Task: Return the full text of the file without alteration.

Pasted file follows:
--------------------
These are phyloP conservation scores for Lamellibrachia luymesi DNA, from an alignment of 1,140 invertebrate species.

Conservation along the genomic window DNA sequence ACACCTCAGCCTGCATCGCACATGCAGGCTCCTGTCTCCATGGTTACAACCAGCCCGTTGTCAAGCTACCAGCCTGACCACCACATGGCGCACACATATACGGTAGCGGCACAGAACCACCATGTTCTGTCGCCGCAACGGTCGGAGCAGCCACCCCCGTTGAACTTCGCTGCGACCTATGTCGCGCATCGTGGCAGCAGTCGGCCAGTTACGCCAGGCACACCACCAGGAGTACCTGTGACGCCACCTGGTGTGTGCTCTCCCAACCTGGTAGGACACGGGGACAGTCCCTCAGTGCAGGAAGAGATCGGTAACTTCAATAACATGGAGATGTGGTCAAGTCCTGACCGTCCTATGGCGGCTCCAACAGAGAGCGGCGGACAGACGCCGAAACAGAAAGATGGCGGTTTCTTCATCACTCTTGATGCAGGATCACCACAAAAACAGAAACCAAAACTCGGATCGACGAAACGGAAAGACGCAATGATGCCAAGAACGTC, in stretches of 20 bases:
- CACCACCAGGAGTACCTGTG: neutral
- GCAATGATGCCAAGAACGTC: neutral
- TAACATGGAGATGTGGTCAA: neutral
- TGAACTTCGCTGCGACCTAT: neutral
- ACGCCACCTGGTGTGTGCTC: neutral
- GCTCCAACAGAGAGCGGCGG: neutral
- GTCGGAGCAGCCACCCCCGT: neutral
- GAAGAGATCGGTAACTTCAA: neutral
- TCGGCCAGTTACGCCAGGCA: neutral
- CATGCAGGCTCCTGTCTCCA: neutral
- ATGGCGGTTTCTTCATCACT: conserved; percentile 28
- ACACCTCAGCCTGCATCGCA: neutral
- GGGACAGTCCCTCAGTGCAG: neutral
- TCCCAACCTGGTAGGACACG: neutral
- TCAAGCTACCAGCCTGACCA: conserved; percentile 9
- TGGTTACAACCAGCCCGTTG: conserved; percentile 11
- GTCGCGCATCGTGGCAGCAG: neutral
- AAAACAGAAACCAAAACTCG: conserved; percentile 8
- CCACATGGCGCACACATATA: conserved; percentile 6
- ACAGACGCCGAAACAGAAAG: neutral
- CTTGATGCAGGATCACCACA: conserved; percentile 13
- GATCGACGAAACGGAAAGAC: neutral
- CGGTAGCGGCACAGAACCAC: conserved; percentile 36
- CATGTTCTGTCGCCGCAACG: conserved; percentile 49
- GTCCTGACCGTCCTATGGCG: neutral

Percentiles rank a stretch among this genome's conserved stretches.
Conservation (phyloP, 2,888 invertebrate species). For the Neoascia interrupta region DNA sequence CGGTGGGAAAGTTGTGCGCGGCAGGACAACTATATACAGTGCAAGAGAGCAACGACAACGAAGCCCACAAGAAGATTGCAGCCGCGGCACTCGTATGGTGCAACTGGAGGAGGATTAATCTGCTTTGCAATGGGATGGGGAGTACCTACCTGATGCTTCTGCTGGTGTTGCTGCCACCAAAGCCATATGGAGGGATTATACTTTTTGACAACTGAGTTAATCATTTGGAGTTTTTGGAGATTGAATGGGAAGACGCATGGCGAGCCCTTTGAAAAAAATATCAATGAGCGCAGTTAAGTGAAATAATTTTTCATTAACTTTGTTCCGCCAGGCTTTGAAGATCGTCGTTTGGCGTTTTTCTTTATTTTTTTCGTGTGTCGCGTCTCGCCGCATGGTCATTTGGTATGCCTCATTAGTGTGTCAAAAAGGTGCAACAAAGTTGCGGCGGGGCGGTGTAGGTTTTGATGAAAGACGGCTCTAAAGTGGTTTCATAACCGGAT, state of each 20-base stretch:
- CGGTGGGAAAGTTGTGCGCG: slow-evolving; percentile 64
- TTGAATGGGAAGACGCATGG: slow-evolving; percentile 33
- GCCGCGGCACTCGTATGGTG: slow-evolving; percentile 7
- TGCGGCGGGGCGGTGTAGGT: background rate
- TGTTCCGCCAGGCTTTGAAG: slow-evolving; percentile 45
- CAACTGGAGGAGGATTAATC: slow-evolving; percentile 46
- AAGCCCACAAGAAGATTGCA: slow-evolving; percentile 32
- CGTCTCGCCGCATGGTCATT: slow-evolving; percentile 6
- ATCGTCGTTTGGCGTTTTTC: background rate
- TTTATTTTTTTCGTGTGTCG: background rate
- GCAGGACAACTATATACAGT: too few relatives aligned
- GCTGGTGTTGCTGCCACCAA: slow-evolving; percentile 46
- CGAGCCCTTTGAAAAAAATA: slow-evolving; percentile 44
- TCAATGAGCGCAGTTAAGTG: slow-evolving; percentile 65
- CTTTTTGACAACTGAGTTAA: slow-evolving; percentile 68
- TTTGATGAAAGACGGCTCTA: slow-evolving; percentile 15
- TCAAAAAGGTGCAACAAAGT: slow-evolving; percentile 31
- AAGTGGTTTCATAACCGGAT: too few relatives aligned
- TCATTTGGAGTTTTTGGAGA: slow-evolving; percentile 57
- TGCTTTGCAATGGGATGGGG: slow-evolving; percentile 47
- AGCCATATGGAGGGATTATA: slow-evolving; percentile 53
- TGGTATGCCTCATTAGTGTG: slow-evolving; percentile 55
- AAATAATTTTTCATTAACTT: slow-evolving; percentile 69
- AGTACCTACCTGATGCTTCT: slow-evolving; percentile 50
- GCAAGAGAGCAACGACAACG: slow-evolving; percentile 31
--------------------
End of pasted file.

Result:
These are phyloP conservation scores for Lamellibrachia luymesi DNA, from an alignment of 1,140 invertebrate species.

Conservation along the genomic window DNA sequence ACACCTCAGCCTGCATCGCACATGCAGGCTCCTGTCTCCATGGTTACAACCAGCCCGTTGTCAAGCTACCAGCCTGACCACCACATGGCGCACACATATACGGTAGCGGCACAGAACCACCATGTTCTGTCGCCGCAACGGTCGGAGCAGCCACCCCCGTTGAACTTCGCTGCGACCTATGTCGCGCATCGTGGCAGCAGTCGGCCAGTTACGCCAGGCACACCACCAGGAGTACCTGTGACGCCACCTGGTGTGTGCTCTCCCAACCTGGTAGGACACGGGGACAGTCCCTCAGTGCAGGAAGAGATCGGTAACTTCAATAACATGGAGATGTGGTCAAGTCCTGACCGTCCTATGGCGGCTCCAACAGAGAGCGGCGGACAGACGCCGAAACAGAAAGATGGCGGTTTCTTCATCACTCTTGATGCAGGATCACCACAAAAACAGAAACCAAAACTCGGATCGACGAAACGGAAAGACGCAATGATGCCAAGAACGTC, in stretches of 20 bases:
- CACCACCAGGAGTACCTGTG: neutral
- GCAATGATGCCAAGAACGTC: neutral
- TAACATGGAGATGTGGTCAA: neutral
- TGAACTTCGCTGCGACCTAT: neutral
- ACGCCACCTGGTGTGTGCTC: neutral
- GCTCCAACAGAGAGCGGCGG: neutral
- GTCGGAGCAGCCACCCCCGT: neutral
- GAAGAGATCGGTAACTTCAA: neutral
- TCGGCCAGTTACGCCAGGCA: neutral
- CATGCAGGCTCCTGTCTCCA: neutral
- ATGGCGGTTTCTTCATCACT: conserved; percentile 28
- ACACCTCAGCCTGCATCGCA: neutral
- GGGACAGTCCCTCAGTGCAG: neutral
- TCCCAACCTGGTAGGACACG: neutral
- TCAAGCTACCAGCCTGACCA: conserved; percentile 9
- TGGTTACAACCAGCCCGTTG: conserved; percentile 11
- GTCGCGCATCGTGGCAGCAG: neutral
- AAAACAGAAACCAAAACTCG: conserved; percentile 8
- CCACATGGCGCACACATATA: conserved; percentile 6
- ACAGACGCCGAAACAGAAAG: neutral
- CTTGATGCAGGATCACCACA: conserved; percentile 13
- GATCGACGAAACGGAAAGAC: neutral
- CGGTAGCGGCACAGAACCAC: conserved; percentile 36
- CATGTTCTGTCGCCGCAACG: conserved; percentile 49
- GTCCTGACCGTCCTATGGCG: neutral

Percentiles rank a stretch among this genome's conserved stretches.
Conservation (phyloP, 2,888 invertebrate species). For the Neoascia interrupta region DNA sequence CGGTGGGAAAGTTGTGCGCGGCAGGACAACTATATACAGTGCAAGAGAGCAACGACAACGAAGCCCACAAGAAGATTGCAGCCGCGGCACTCGTATGGTGCAACTGGAGGAGGATTAATCTGCTTTGCAATGGGATGGGGAGTACCTACCTGATGCTTCTGCTGGTGTTGCTGCCACCAAAGCCATATGGAGGGATTATACTTTTTGACAACTGAGTTAATCATTTGGAGTTTTTGGAGATTGAATGGGAAGACGCATGGCGAGCCCTTTGAAAAAAATATCAATGAGCGCAGTTAAGTGAAATAATTTTTCATTAACTTTGTTCCGCCAGGCTTTGAAGATCGTCGTTTGGCGTTTTTCTTTATTTTTTTCGTGTGTCGCGTCTCGCCGCATGGTCATTTGGTATGCCTCATTAGTGTGTCAAAAAGGTGCAACAAAGTTGCGGCGGGGCGGTGTAGGTTTTGATGAAAGACGGCTCTAAAGTGGTTTCATAACCGGAT, state of each 20-base stretch:
- CGGTGGGAAAGTTGTGCGCG: slow-evolving; percentile 64
- TTGAATGGGAAGACGCATGG: slow-evolving; percentile 33
- GCCGCGGCACTCGTATGGTG: slow-evolving; percentile 7
- TGCGGCGGGGCGGTGTAGGT: background rate
- TGTTCCGCCAGGCTTTGAAG: slow-evolving; percentile 45
- CAACTGGAGGAGGATTAATC: slow-evolving; percentile 46
- AAGCCCACAAGAAGATTGCA: slow-evolving; percentile 32
- CGTCTCGCCGCATGGTCATT: slow-evolving; percentile 6
- ATCGTCGTTTGGCGTTTTTC: background rate
- TTTATTTTTTTCGTGTGTCG: background rate
- GCAGGACAACTATATACAGT: too few relatives aligned
- GCTGGTGTTGCTGCCACCAA: slow-evolving; percentile 46
- CGAGCCCTTTGAAAAAAATA: slow-evolving; percentile 44
- TCAATGAGCGCAGTTAAGTG: slow-evolving; percentile 65
- CTTTTTGACAACTGAGTTAA: slow-evolving; percentile 68
- TTTGATGAAAGACGGCTCTA: slow-evolving; percentile 15
- TCAAAAAGGTGCAACAAAGT: slow-evolving; percentile 31
- AAGTGGTTTCATAACCGGAT: too few relatives aligned
- TCATTTGGAGTTTTTGGAGA: slow-evolving; percentile 57
- TGCTTTGCAATGGGATGGGG: slow-evolving; percentile 47
- AGCCATATGGAGGGATTATA: slow-evolving; percentile 53
- TGGTATGCCTCATTAGTGTG: slow-evolving; percentile 55
- AAATAATTTTTCATTAACTT: slow-evolving; percentile 69
- AGTACCTACCTGATGCTTCT: slow-evolving; percentile 50
- GCAAGAGAGCAACGACAACG: slow-evolving; percentile 31